St Panteleimon Monastery

Thasos, Greece

Saint Panteleimon Monastery was built in 1843 and became monastery in 1987. According to inhabitants of Thassos, someone wanted to build it in favor of Saint Panteleimon. The workers started the building at a location, but the next day when they wanted to continue with the construction, the part they had built was found destroyed and their tools were missing. The same happened on the following days. One day they saw footprints on the ground and followed them until they found their tools nearby a natural spring. Finally, they built the monastery at that spot.


Your name


Kazaviti, Thasos, Greece
See all sites in Thasos


Founded: 1843
Category: Religious sites in Greece


4.8/5 (based on Google user reviews)

User Reviews

Francisc Atanasiu (2 years ago)
Positive: the road to monastery offers great panoramic view. Negative: the place needs more attention from those who maneges it. The main atraction - the holy water cavern - needs a little cleaning. The spring dried up. The ascet living there is not very welcoming. The souvenir shop has not too much to offer. Disappointing on the whole.
Angela Petrisor (2 years ago)
Drove all the way up to the Monastery, like we do every year. This year front door was closed, nobody answered the door bell. A phone number was at the entrance in case it is closed, but nobody would answer it. Few cars waited for a while but nobody came, so they left. As we looked over the fence we could see many fallen rocks inside and looked like is a deserted place. To sad we couldn't visit At Pantelimon 's cave and get get holy water from the spring inside
Reinz Bee (3 years ago)
Didn t make it till the end was sparing my tires.
Razvan G (4 years ago)
Spectacular road to the top
Cristian Vancea (6 years ago)
Very spiritual, quiet and beautiful orthodox monastery, run by nuns. This monastery follows the old Mount Athos tradition.The old church is very noble especially the old icon of St. Panteleimon imbued with gift of gratitude from the people who help them and listen the prayers.No cameras, phones or tablets are allowed inside the monastery.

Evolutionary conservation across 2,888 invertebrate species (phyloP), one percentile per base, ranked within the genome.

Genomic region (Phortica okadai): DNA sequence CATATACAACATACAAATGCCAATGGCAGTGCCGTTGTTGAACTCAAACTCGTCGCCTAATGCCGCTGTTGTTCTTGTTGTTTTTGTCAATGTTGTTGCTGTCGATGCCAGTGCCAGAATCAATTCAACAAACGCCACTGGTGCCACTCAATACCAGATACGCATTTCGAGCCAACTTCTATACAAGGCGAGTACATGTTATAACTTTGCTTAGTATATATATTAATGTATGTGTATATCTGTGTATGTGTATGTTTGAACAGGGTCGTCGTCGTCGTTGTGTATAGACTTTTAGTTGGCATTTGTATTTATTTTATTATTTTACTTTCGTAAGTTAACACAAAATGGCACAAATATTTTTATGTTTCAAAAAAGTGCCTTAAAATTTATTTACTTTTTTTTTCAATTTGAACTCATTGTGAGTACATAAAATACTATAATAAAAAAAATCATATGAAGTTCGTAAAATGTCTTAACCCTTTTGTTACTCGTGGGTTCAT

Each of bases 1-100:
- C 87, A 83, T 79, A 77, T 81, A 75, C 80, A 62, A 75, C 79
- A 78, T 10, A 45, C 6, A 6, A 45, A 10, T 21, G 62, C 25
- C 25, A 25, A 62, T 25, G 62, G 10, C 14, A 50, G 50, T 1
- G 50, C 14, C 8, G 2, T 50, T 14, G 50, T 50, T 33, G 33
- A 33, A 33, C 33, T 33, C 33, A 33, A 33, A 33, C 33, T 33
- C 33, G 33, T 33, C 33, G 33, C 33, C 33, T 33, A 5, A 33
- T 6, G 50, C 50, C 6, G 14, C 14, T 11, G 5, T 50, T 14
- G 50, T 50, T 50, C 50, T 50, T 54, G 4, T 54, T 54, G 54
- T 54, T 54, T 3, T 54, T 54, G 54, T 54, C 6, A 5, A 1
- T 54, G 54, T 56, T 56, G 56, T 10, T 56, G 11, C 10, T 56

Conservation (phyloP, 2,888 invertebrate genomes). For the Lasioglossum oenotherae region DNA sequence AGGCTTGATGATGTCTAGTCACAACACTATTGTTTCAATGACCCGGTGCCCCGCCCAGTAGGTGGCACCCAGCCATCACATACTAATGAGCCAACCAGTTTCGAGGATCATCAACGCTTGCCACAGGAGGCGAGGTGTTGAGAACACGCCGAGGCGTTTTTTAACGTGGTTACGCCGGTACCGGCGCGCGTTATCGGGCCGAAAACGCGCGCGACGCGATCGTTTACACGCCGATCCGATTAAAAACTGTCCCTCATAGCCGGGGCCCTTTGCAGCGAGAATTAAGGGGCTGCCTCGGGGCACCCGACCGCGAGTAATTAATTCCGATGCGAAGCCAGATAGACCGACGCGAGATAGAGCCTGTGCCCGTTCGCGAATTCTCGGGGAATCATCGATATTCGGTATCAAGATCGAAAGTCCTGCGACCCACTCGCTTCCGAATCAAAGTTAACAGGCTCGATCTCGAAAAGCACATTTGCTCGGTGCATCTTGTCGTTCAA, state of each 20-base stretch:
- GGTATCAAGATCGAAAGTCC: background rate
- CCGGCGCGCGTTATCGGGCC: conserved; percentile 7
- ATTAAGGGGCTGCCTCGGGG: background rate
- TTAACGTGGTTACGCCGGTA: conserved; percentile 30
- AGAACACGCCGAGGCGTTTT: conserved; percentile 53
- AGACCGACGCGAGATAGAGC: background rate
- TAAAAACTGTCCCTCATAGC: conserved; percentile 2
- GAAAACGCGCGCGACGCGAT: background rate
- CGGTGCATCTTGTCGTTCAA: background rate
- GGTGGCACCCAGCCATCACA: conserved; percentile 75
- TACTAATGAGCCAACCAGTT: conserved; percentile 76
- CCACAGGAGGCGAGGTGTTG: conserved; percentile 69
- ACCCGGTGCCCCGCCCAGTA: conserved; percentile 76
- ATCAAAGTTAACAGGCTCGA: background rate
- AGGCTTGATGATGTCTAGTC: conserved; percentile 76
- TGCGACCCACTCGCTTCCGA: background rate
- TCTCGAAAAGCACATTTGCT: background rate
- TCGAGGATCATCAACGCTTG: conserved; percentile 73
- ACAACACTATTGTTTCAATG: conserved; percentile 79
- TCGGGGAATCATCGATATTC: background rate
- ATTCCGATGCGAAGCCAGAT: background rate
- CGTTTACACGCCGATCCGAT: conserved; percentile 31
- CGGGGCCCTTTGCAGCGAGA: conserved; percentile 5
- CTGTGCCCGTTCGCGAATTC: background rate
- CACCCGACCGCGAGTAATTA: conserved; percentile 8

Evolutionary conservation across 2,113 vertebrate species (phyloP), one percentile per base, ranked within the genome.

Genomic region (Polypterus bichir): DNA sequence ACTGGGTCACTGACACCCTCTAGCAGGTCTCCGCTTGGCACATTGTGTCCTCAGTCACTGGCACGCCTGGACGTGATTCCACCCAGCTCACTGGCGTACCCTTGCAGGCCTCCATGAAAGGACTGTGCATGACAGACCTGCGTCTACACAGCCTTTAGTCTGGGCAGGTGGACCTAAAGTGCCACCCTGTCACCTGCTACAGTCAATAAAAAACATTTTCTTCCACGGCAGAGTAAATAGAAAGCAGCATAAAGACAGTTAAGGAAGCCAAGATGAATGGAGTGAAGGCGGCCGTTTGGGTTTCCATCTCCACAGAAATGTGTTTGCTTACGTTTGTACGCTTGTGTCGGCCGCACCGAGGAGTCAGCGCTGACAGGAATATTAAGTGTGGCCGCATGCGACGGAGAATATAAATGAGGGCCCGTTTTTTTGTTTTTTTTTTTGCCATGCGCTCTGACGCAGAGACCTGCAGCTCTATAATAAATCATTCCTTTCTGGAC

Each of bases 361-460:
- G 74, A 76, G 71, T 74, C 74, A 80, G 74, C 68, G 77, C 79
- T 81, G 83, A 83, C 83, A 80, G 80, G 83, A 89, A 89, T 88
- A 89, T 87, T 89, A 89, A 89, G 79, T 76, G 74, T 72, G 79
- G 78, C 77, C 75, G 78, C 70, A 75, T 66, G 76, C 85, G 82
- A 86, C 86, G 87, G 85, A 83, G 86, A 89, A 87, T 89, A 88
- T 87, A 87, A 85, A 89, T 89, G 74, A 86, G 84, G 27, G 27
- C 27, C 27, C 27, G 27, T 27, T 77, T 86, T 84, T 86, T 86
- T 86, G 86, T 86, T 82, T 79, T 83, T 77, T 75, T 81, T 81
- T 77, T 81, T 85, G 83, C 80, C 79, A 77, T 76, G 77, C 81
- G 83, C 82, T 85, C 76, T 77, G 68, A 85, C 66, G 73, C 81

Powered by Google

Featured Historic Landmarks, Sites & Buildings

Historic Site of the week

Varberg Fortress

Varberg Fortress was built in 1287-1300 by count Jacob Nielsen as protection against his Danish king, who had declared him an outlaw after the murder of King Eric V of Denmark. Jacob had close connections with king Eric II of Norway and as a result got substantial Norwegian assistance with the construction. The fortress, as well as half the county, became Norwegian in 1305.

King Eric's grand daughter, Ingeborg Håkansdotter, inherited the area from her father, King Haakon V of Norway. She and her husband, Eric, Duke of Södermanland, established a semi-independent state out of their Norwegian, Swedish and Danish counties until the death of Erik. They spent considerable time at the fortress. Their son, King Magnus IV of Sweden (Magnus VII of Norway), spent much time at the fortress as well.

The fortress was augmented during the late 16th and early 17th century on order by King Christian IV of Denmark. However, after the Treaty of Brömsebro in 1645 the fortress became Swedish. It was used as a military installation until 1830 and as a prison from the end of the 17th Century until 1931.

It is currently used as a museum and bed and breakfast as well as private accommodation. The moat of the fortress is said to be inhabited by a small lake monster. In August 2006, a couple of witnesses claimed to have seen the monster emerge from the dark water and devour a duck. The creature is described as brown, hairless and with a 40 cm long tail.